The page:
February 1st is my favorite day of the year.
That might seem odd–it’s not a national holiday, and it’s not my birthday, or Lisa or Elliana’s.
It is not a day that is recognized for its significance in any history book.
24 years ago today February 1st changed my life.
Lisa and I were still living in Port Washington, Long Island in the second story of a blue faced red roofed two story house next to the public library.
We had just enjoyed a fall leaf spectacular on the tree lined street we lived on, Locust Avenue, and loved walking the four or five blocks to do laundry in the crisp fall air. Lisa would crunch through the leaves piled into the edges of the sidewalks and loved every minute we spent outdoors with her cheeks red and the blustery wind tousling her auburn hair.
The magic of waking up one morning a few months later to the whisper of snow flakes was a new experience for me; for Lisa it was like reliving her childhood growing up in Buffalo.
I was content writing my screenplays while working as a school bus driver after my career on Broadway didn’t take off, and Lisa had finally stopped starving herself in New York City after getting offered her first escort job (which she promptly rejected and quit her agency and modeling altogether).
I knew I had a hit movie in me and was writing constantly, and Lisa was actually dabbling in writing children’s books, while working as a bus monitor and helping out at a local kindergarten class.
We were poor, but blissfully happy together.
Then one morning, Lisa woke up with a furrowed eyebrow.
I didn’t know what she was talking about, but I knew something was brewing. She had a look on her face that said big changes were about to happen. The last time I’d seen it, we ended up moving to New York City.
“Are we just going to live together forever? Just be boyfriend and girlfriend?”
A few months later, we picked out an engagement ring. I worked a couple of extra jobs to pay it off, but I still didn’t know when, or how I was going to ask her.
It was January and I knew that she was expecting a Valentine’s Day proposal.
I hate cliches, and I didn’t want our proposal day to be shared with millions of other February 14th weddings and proposals, so I decided on February 1st.
Port Washington had a little park by the water, Sunset Park, where we would sit and watch sunsets, ponder our future, or at night just watch the moon dance on the water.
There was a Greek restaurant we’d go to at least once a month when we scrounged together enough money to eat out, so I figured we’d eat there, and then I’d propose by the water.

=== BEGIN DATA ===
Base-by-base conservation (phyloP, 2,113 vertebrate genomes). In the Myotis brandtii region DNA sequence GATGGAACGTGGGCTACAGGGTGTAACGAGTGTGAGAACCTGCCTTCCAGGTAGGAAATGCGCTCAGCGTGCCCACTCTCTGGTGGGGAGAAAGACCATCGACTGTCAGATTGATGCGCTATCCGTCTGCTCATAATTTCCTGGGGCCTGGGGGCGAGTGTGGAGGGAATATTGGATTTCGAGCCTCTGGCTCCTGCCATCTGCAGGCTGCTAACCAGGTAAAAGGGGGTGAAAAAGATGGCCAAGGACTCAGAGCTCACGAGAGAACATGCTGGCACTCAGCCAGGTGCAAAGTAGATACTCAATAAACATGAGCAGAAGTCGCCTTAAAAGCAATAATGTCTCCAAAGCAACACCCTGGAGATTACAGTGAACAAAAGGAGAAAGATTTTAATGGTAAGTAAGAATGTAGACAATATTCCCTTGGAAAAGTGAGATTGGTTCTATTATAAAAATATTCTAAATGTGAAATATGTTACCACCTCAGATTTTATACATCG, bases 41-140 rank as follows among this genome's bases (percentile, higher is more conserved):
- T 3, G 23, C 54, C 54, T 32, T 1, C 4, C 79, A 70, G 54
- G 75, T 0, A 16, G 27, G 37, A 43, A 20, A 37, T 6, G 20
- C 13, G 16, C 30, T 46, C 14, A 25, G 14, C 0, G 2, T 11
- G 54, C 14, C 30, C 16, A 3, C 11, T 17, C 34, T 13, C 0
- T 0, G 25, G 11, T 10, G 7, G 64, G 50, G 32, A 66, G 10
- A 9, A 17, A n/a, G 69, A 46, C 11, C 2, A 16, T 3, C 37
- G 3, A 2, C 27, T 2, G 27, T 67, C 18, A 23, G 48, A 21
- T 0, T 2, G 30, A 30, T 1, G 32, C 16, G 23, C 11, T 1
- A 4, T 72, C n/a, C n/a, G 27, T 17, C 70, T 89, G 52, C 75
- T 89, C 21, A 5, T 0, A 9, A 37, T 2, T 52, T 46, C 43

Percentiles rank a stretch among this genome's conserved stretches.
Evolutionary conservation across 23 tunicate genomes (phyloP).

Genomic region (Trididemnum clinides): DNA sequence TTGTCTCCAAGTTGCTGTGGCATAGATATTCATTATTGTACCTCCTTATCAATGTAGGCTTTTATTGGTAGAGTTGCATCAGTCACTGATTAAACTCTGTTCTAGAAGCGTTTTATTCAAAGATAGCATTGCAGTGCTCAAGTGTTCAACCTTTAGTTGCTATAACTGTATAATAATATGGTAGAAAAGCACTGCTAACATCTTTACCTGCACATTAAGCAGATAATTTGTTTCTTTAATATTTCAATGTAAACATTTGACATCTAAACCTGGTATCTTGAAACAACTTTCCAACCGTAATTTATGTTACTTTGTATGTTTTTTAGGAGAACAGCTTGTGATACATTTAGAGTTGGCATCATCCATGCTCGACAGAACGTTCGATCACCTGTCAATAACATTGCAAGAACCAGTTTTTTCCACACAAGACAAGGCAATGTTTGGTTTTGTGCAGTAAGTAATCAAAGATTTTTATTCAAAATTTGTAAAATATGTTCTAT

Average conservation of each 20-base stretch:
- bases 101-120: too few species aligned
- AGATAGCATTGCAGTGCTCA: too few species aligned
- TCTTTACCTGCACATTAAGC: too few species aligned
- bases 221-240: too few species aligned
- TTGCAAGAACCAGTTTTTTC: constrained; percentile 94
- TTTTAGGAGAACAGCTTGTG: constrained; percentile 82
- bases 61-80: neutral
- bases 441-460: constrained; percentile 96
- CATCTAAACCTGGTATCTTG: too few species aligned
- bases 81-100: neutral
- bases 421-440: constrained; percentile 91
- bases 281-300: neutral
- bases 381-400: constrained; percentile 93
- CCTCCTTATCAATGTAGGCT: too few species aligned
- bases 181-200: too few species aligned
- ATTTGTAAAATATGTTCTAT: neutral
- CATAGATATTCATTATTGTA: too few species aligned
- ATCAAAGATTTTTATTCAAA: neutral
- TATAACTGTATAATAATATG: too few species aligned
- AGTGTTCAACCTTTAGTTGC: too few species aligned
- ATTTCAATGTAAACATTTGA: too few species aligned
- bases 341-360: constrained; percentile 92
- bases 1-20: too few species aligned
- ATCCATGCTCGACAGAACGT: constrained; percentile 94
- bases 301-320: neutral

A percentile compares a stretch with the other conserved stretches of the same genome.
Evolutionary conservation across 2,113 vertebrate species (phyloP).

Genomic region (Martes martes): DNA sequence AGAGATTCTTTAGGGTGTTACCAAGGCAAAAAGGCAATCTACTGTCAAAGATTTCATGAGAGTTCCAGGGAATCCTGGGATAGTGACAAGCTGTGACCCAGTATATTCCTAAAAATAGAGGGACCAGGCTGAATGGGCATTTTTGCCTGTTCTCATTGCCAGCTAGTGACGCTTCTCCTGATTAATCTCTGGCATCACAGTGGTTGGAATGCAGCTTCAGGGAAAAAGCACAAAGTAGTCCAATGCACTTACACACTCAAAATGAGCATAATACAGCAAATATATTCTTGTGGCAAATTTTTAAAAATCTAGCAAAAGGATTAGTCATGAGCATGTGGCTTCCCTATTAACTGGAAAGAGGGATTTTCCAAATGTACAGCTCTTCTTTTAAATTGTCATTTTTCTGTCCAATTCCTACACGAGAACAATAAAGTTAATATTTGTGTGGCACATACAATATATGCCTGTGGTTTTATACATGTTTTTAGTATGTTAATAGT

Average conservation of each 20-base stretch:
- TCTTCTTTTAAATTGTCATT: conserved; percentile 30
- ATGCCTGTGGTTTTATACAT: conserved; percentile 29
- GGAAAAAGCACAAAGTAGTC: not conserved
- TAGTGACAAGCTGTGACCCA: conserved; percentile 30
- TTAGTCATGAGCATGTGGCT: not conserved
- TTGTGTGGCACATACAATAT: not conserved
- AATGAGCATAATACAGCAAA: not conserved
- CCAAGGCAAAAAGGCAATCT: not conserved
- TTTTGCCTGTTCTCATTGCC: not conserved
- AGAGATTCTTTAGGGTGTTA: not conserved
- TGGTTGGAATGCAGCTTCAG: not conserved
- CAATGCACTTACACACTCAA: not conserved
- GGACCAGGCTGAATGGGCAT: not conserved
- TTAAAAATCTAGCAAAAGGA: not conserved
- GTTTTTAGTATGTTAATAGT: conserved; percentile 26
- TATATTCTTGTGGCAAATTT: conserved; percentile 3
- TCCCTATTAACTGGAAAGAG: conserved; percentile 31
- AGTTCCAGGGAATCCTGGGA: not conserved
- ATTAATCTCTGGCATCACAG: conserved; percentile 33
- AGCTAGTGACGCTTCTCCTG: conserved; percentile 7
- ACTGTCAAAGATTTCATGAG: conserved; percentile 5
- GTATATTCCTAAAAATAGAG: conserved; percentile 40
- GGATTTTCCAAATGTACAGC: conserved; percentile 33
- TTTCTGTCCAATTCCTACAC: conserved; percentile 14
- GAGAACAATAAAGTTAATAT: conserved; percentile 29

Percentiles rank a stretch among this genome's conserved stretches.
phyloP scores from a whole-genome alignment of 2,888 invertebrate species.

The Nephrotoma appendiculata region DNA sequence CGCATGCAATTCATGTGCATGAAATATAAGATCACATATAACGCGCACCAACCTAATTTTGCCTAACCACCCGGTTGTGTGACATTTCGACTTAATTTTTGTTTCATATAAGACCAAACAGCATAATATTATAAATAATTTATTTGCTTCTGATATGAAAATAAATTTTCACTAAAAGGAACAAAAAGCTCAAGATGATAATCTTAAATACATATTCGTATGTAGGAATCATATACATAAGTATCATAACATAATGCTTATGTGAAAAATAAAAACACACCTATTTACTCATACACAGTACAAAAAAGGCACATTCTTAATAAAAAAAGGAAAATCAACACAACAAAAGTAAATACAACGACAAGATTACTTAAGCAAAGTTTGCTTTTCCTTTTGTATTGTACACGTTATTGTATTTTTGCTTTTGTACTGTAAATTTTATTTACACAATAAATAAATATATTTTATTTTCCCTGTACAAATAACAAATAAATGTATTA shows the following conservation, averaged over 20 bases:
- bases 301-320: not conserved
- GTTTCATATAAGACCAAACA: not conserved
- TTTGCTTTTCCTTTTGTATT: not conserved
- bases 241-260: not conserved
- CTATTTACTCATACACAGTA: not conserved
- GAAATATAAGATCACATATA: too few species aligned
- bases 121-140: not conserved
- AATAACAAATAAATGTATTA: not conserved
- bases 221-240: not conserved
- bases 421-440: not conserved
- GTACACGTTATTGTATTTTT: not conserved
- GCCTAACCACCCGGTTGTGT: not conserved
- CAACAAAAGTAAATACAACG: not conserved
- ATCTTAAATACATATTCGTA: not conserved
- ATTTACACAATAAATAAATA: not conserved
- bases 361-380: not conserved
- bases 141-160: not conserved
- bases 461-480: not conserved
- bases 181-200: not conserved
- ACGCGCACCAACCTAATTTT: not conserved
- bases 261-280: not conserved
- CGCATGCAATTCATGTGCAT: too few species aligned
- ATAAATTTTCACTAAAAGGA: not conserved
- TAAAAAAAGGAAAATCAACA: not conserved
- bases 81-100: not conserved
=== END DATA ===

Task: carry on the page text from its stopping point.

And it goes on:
When February 1st hit, I was nervous as hell. All through dinner Lisa kept asking me what was wrong with me.
She looked at me like I was insane when I asked her if she wanted to go down by the water. It was about 20 degrees outside, but I was insistent, and she loved walking in the cold air.
When we finally got to our bench, I tried my best to come up with something eloquent, but ended up stumbling around with “You know how much I love you…” when Lisa smiled at me.
“Aren’t you going to get down on your knee?”
I planted my knee on the freezing cold cement and proposed. She said yes, and we raced back up the hill to get in from the cold.
We were no longer nothing.
Flash forward to February 1st, 2002.
I was dreading the phone call from St. Barnabas fertility clinic. Just a few months before, we’d gotten the big fat negative call on our fresh embryo transfer. After spending nearly 3 weeks in post 9/11 New Jersey, amid the anthrax scares and smouldering remains of the twin towers, and pretty much using up the rest of our financial resources, and most of our emotional and spiritual energy, I wondered if we could make the trip back.
We had two frozen embryos left, and had flown back to New Jersey to get those embryos into Lisa’s womb for one last shot at our biological baby.
When the phone rang, I held my breath.
For six years, we’d gotten these calls and 11 times the news had been either no, or yes, but….
This time it was positive. Not just a little either. This was a high beta, might be twins, hormones off the chart, no friggin doubt about it positive.
11 years later, what does February 1st hold for us?
I am on a new journey now, with Lisa and our formerly frozen embryo Elliana.
We attended Resolve’s Night of Hope fundraiser in New York City the day after Elliana’s 10th birthday, and being there again–with the living, breathing result of our February 1st, 2002 milestone was surreal.
I had just published Almost A Father.
Lisa had just gone from a size 16 to a size 6 in the six months prior to Night of Hope, and has been breaking the chain of health problems that have plagued her since the emergency C-section that brought Elliana into our world.
Elliana, who just a year before was complaining about the way her body looked in dance class, is vying for a solo in dance competition and wowing her teachers with her sudden energy and determination, with the guidance of her inspiring mommy.
Elliana has also joined Lisa and I in our writing and advocacy pursuits, as she has become a part of Almost A Father blog contributions.
I never imagined that Almost A Father would evolve into a family event.
I never imagined I could write every single day, and absolutely love it.
I never imagined that Almost A Father would become the catalyst for us to develop a voice as a family.
All because on February 1st, 1989 Lisa said yes.
And on February 1st, 2002, the pregnancy test said yes.
February 1st, 2013.
I can’t wait to see what happens next.
Happy February 1st to the loves of my life.
My cup runneth over.